TALLAHASSEE - Sen. Jim Sebesta, R-St. Petersburg, astonished nearly everyone but himself when, after hearing California's famous Proposition 103 explained to a Senate committee, he exclaimed: "That's communism!"
Smiling in silent assent were the insurance lobbyists. Nothing holds so much terror for them as the possibility that Florida might do what California's voters did in 1988. They fear it like vampires dread the dawn.
Ralph Nader has called California's "the strongest proconsumer insurance regulations in the nation." Auto insurance premium rates fell in California even as they were rising nationally. So did premiums for medical malpractice insurance, which is why some Florida legislators wanted to know more about California. But as this curiosity did not fit the script dictated by Gov. Jeb Bush, the medical lobbies and the puppetmasters in the insurance racket, systemic insurance reforms were conspicuously lacking from the 170-page "reform" he signed last week.
The company line: California's lower malpractice premiums owe entirely to that state's $250,000 limit on noneconomic damages. Proposition 103 is only a coincidence; it was, rather, the California Supreme Court's eventual decision to uphold the damage cap that sent malpractice premiums downward.
Inconvenient for that analysis, however, are figures showing that California malpractice rates rose sharply after the court affirmed the caps and turned downward only after Proposition 103 three years later.
This was in the admirable but shamefully overlooked analysis submitted to the Legislature by the University of North Florida's Center for Public Policy and Leadership, which had no dog in the fight other than a perverse belief that public policy ought to be driven by proof, not propaganda.
To even the senators who voted for the compromise last week, the most frustrating aspects were the dearth of insurance reform and the House's insistence on using its "findings" as the truth of the matters behind the legislation.
The "findings" will be important when the Supreme Court eventually decides whether the Legislature was justified in overriding the constitutional guarantee that "The courts shall be open to every person for redress of any injury, and justice shall be administered without sale, denial or delay."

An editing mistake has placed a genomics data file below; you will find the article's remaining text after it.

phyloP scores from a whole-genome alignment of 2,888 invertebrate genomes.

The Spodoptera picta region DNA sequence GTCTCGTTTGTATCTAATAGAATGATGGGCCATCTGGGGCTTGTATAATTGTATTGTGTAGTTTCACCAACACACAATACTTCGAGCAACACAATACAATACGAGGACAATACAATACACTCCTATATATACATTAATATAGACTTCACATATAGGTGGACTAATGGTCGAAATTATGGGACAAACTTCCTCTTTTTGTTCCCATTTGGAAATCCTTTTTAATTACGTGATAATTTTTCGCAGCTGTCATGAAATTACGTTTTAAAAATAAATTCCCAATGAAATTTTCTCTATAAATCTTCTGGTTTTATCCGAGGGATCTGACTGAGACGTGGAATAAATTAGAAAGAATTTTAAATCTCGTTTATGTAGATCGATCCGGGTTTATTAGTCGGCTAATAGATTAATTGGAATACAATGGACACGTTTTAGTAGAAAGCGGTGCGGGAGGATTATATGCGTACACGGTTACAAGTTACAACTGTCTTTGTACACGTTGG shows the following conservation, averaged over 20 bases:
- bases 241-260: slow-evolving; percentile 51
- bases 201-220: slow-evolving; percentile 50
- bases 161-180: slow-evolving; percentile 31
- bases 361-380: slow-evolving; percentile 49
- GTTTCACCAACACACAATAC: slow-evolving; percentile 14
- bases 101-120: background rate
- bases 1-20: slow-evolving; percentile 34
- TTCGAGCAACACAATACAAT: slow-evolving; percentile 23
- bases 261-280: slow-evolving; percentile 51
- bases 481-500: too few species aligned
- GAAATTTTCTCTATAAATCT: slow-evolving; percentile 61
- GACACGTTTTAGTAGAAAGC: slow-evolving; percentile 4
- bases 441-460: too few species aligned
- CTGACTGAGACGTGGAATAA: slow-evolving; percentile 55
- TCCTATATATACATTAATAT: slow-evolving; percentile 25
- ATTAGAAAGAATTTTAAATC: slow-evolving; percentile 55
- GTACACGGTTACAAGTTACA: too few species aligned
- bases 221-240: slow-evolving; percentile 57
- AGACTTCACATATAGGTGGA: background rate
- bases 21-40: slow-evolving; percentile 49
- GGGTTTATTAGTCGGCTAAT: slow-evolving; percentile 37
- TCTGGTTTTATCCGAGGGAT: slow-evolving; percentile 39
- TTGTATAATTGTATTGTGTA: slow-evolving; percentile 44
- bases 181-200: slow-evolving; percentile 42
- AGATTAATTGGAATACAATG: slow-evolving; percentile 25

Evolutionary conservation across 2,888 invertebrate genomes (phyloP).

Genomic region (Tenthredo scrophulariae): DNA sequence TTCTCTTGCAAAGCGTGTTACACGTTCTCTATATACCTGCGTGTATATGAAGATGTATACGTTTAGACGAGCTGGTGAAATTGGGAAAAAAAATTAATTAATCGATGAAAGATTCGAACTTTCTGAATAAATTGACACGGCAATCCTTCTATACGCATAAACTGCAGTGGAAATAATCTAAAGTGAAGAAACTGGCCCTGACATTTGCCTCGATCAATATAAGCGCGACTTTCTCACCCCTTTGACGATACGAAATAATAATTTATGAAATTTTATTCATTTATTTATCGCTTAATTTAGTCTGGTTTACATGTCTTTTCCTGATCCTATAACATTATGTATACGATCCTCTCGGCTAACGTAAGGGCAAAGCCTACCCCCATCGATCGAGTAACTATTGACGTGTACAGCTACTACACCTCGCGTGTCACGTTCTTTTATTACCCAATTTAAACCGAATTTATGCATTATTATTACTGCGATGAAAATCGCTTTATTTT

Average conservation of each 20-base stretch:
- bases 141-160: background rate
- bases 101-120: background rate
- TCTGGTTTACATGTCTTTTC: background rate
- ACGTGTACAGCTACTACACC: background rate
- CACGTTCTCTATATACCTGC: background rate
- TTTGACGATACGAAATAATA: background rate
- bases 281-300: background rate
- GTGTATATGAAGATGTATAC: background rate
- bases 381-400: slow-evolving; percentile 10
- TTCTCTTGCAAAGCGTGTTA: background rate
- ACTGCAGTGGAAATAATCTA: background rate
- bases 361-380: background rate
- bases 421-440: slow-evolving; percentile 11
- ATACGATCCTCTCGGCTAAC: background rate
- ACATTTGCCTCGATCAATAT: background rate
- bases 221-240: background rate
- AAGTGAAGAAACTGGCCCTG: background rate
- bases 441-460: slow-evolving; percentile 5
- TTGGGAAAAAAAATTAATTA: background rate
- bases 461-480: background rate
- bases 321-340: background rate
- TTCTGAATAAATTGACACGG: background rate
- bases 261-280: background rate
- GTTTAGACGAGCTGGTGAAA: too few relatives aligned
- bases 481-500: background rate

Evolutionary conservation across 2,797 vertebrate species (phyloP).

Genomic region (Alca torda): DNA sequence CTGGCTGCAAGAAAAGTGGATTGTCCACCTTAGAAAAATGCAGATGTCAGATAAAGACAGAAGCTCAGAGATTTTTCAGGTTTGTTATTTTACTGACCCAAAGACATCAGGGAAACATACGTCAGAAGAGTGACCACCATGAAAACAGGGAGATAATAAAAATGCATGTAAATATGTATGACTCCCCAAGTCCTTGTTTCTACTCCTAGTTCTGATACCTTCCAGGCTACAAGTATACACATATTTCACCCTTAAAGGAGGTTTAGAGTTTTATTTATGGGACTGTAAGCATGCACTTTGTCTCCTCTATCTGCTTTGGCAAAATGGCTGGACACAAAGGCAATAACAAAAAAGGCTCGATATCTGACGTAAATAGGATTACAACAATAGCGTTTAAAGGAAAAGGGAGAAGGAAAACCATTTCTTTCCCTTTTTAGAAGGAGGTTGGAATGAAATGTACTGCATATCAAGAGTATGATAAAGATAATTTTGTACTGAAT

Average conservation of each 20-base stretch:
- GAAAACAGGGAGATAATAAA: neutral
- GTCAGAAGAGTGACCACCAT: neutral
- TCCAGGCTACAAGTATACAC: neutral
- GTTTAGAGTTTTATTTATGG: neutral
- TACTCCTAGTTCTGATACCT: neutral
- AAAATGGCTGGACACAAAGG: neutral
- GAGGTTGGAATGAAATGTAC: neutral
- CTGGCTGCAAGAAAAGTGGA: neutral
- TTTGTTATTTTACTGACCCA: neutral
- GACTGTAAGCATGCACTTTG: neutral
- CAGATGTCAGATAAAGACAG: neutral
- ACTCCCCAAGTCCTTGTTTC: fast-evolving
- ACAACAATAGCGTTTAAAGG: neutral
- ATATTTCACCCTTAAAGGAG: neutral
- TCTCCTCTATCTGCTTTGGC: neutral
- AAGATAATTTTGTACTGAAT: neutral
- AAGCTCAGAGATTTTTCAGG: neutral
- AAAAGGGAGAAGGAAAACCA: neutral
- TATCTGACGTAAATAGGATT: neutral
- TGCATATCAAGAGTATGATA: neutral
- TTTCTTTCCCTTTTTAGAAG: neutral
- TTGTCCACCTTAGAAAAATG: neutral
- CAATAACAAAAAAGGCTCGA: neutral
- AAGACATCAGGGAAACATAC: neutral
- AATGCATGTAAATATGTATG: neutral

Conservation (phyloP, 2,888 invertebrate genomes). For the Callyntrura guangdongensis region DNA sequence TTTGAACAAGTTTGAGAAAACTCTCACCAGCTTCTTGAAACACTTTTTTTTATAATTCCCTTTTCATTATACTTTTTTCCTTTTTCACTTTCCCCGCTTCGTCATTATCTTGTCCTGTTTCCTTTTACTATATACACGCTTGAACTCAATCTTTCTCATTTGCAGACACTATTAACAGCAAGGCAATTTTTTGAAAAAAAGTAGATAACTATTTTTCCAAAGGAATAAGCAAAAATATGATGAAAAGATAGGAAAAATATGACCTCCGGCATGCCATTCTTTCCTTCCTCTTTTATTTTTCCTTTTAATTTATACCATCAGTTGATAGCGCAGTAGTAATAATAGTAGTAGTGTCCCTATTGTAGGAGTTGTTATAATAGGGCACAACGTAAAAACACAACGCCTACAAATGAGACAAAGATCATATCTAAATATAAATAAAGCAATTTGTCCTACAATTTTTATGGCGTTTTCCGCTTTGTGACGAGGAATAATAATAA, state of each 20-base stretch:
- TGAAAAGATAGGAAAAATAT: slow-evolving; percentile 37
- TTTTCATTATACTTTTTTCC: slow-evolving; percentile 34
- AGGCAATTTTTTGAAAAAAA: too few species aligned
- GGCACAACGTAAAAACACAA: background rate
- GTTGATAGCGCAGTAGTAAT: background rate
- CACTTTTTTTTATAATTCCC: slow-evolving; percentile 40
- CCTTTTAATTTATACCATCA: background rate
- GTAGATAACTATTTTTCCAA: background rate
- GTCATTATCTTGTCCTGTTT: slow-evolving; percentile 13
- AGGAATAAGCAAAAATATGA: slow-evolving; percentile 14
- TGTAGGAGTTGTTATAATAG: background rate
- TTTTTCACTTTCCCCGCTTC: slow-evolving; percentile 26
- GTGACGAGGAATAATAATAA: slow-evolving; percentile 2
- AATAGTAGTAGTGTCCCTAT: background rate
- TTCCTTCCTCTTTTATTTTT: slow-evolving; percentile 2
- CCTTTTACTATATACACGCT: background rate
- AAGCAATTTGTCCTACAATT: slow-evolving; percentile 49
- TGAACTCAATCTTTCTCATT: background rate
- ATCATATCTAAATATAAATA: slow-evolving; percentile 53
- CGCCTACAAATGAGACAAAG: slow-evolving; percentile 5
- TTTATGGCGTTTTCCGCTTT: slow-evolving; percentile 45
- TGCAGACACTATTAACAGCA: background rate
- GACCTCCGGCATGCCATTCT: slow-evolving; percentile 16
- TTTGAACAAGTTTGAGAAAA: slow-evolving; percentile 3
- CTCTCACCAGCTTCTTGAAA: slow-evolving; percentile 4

At least eight of the findings, including the existence "of a medical malpractice insurance crisis of unprecedented magnitude," were either uncorroborated or contradicted by the sworn testimony the Senate took. It would be entertaining to watch House members explain under oath how they came to such conclusions from the unsworn testimony (largely anecdotal and hyperbolic) on which they relied. Let's hope there's a judge with enough guts.
In his closing speech, Sen. Tom Lee, R-Brandon, the chief negotiator, could as easily have been arguing against passage. Conceding the Senate's "frustration or concern over the regulatory system," Lee acknowledged the likelihood that the Legislature hasn't seen the last of doctors driven to despair by outlandish premiums. ". . . Before we take up medical malpractice reform again," Lee said, "there are a number of us who will be insisting on insurance reform."
As president-designate, Jim King's certain successor in November 2004, Lee is the right person to insist on it. Big lobbies don't awe him. He voted against both telephone rate hike bills - the one that got vetoed and the one that didn't. Earlier, Lee more or less singlehandedly derailed electric utility deregulation and tamed the beer distributors' lobby to allow the sale of some 2,000 brands that come in odd sizes. Insurance, however, is the biggest and by far the meanest of all the lobbies. It is the only industry that is totally exempt from federal regulation and federal antitrust laws. It is exempt from Florida's state antitrust laws as well; the Senate threatened at one time to use the malpractice bill to change that but retreated in the face of a certain challenge over the constitutional single-subject rule.
It's difficult at the moment to think of any House leaders who would care to help the Senate take on big insurance. It's also difficult, however, to understand why the rest of Florida's business community, like the doctors, are willing to be taken for such a ride. The high price of insurance may be the one grievance that business has in common with Joe and Jane Lunchbucket, and if we could ever get together Florida, too, could have a Proposition 103.
As to that, here are some key benefits that Californians, but not Floridians, enjoy: Prior approval of all rates. Limits on profits keyed to higher profits for efficient companies. Political donations can't be passed on through premiums. Citizens may intervene to challenge rates at any time, before or after they they go into effect, and can contest them in the courts. State antitrust regulation.